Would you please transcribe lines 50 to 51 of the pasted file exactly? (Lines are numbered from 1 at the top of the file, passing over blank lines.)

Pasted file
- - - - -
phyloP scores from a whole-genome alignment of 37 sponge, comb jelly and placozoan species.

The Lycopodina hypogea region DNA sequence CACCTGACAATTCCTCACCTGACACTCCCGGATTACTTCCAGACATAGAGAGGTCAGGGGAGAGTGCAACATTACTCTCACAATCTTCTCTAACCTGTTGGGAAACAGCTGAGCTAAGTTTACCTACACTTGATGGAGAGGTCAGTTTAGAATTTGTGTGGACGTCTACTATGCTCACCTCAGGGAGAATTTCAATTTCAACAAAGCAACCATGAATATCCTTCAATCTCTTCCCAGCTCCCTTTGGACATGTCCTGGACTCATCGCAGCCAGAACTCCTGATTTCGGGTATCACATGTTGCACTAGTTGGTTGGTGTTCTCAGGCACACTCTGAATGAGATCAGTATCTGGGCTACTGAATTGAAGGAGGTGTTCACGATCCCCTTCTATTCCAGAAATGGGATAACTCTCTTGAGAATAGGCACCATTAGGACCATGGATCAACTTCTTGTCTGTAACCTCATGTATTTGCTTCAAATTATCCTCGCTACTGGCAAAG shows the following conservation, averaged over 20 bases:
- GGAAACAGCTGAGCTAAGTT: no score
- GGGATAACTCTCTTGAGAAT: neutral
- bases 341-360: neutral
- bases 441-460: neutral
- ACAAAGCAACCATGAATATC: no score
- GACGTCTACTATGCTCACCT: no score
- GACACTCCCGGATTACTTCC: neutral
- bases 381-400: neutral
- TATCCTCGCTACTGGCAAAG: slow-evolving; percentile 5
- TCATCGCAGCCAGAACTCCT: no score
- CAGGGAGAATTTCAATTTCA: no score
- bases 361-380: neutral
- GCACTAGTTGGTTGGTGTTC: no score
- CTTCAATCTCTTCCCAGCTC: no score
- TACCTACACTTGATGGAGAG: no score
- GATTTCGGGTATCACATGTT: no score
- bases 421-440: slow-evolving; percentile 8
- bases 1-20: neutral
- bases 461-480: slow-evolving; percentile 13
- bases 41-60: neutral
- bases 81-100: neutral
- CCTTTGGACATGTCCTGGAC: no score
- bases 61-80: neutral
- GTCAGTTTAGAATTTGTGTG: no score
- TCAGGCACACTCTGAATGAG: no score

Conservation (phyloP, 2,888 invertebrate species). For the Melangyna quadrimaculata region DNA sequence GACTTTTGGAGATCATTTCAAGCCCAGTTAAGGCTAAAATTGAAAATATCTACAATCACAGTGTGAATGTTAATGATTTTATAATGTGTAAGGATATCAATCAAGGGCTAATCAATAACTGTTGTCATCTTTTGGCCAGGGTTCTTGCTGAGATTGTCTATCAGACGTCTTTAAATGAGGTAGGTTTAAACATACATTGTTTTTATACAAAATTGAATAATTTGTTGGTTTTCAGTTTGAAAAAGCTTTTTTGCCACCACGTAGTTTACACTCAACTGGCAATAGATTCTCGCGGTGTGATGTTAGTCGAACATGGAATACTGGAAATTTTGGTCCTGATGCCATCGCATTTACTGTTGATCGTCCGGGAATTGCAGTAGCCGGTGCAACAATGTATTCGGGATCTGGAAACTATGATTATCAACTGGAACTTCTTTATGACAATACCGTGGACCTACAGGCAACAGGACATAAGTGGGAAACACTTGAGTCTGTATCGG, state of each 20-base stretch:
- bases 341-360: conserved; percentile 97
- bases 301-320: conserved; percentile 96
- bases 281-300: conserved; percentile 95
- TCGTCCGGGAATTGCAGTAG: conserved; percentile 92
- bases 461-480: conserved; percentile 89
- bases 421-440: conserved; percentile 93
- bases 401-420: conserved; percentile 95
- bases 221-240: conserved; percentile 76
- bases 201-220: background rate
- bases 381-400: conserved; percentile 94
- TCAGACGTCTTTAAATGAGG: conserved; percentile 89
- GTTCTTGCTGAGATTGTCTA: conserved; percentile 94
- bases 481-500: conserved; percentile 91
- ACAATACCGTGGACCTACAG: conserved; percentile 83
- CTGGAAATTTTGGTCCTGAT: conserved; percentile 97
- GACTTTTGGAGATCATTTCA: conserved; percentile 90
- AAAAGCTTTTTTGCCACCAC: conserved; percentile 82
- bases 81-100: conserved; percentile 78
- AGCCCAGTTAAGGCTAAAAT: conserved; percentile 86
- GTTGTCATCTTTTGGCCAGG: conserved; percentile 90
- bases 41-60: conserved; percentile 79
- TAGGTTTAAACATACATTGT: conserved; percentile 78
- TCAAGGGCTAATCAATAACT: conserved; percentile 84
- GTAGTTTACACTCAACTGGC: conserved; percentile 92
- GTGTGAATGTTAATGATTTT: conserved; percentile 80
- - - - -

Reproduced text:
- TAGGTTTAAACATACATTGT: conserved; percentile 78
- TCAAGGGCTAATCAATAACT: conserved; percentile 84